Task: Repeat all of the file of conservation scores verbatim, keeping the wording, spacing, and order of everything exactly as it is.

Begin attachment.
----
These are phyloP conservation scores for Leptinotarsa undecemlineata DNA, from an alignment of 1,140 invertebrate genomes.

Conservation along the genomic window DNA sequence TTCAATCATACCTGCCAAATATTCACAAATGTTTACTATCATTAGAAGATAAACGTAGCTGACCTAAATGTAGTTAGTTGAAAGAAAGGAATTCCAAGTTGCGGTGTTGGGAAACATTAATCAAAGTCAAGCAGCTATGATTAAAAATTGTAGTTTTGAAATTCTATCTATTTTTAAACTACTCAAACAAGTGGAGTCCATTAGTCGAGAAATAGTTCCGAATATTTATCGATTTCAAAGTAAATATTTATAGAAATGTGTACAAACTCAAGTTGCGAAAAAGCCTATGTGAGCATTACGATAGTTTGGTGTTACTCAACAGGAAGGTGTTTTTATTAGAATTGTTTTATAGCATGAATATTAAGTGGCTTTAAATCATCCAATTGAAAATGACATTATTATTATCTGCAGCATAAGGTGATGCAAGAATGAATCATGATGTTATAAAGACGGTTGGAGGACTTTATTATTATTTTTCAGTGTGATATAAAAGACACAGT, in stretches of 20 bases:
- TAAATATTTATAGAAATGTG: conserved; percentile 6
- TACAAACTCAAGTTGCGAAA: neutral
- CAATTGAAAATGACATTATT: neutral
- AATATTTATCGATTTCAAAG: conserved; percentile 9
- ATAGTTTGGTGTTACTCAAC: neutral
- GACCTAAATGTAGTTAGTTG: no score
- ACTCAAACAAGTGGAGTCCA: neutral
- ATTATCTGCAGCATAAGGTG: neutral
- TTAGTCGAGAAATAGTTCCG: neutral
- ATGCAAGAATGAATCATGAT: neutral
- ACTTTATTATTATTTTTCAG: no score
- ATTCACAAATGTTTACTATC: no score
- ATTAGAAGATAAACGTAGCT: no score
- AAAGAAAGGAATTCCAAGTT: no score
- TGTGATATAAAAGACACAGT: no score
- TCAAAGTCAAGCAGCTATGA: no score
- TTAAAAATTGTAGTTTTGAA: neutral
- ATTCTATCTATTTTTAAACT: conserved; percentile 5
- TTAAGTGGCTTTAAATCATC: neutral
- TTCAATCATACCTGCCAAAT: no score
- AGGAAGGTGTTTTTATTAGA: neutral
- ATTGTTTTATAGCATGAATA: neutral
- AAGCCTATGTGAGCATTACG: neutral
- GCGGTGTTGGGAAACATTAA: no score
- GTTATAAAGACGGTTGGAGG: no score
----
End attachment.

These are phyloP conservation scores for Leptinotarsa undecemlineata DNA, from an alignment of 1,140 invertebrate genomes.

Conservation along the genomic window DNA sequence TTCAATCATACCTGCCAAATATTCACAAATGTTTACTATCATTAGAAGATAAACGTAGCTGACCTAAATGTAGTTAGTTGAAAGAAAGGAATTCCAAGTTGCGGTGTTGGGAAACATTAATCAAAGTCAAGCAGCTATGATTAAAAATTGTAGTTTTGAAATTCTATCTATTTTTAAACTACTCAAACAAGTGGAGTCCATTAGTCGAGAAATAGTTCCGAATATTTATCGATTTCAAAGTAAATATTTATAGAAATGTGTACAAACTCAAGTTGCGAAAAAGCCTATGTGAGCATTACGATAGTTTGGTGTTACTCAACAGGAAGGTGTTTTTATTAGAATTGTTTTATAGCATGAATATTAAGTGGCTTTAAATCATCCAATTGAAAATGACATTATTATTATCTGCAGCATAAGGTGATGCAAGAATGAATCATGATGTTATAAAGACGGTTGGAGGACTTTATTATTATTTTTCAGTGTGATATAAAAGACACAGT, in stretches of 20 bases:
- TAAATATTTATAGAAATGTG: conserved; percentile 6
- TACAAACTCAAGTTGCGAAA: neutral
- CAATTGAAAATGACATTATT: neutral
- AATATTTATCGATTTCAAAG: conserved; percentile 9
- ATAGTTTGGTGTTACTCAAC: neutral
- GACCTAAATGTAGTTAGTTG: no score
- ACTCAAACAAGTGGAGTCCA: neutral
- ATTATCTGCAGCATAAGGTG: neutral
- TTAGTCGAGAAATAGTTCCG: neutral
- ATGCAAGAATGAATCATGAT: neutral
- ACTTTATTATTATTTTTCAG: no score
- ATTCACAAATGTTTACTATC: no score
- ATTAGAAGATAAACGTAGCT: no score
- AAAGAAAGGAATTCCAAGTT: no score
- TGTGATATAAAAGACACAGT: no score
- TCAAAGTCAAGCAGCTATGA: no score
- TTAAAAATTGTAGTTTTGAA: neutral
- ATTCTATCTATTTTTAAACT: conserved; percentile 5
- TTAAGTGGCTTTAAATCATC: neutral
- TTCAATCATACCTGCCAAAT: no score
- AGGAAGGTGTTTTTATTAGA: neutral
- ATTGTTTTATAGCATGAATA: neutral
- AAGCCTATGTGAGCATTACG: neutral
- GCGGTGTTGGGAAACATTAA: no score
- GTTATAAAGACGGTTGGAGG: no score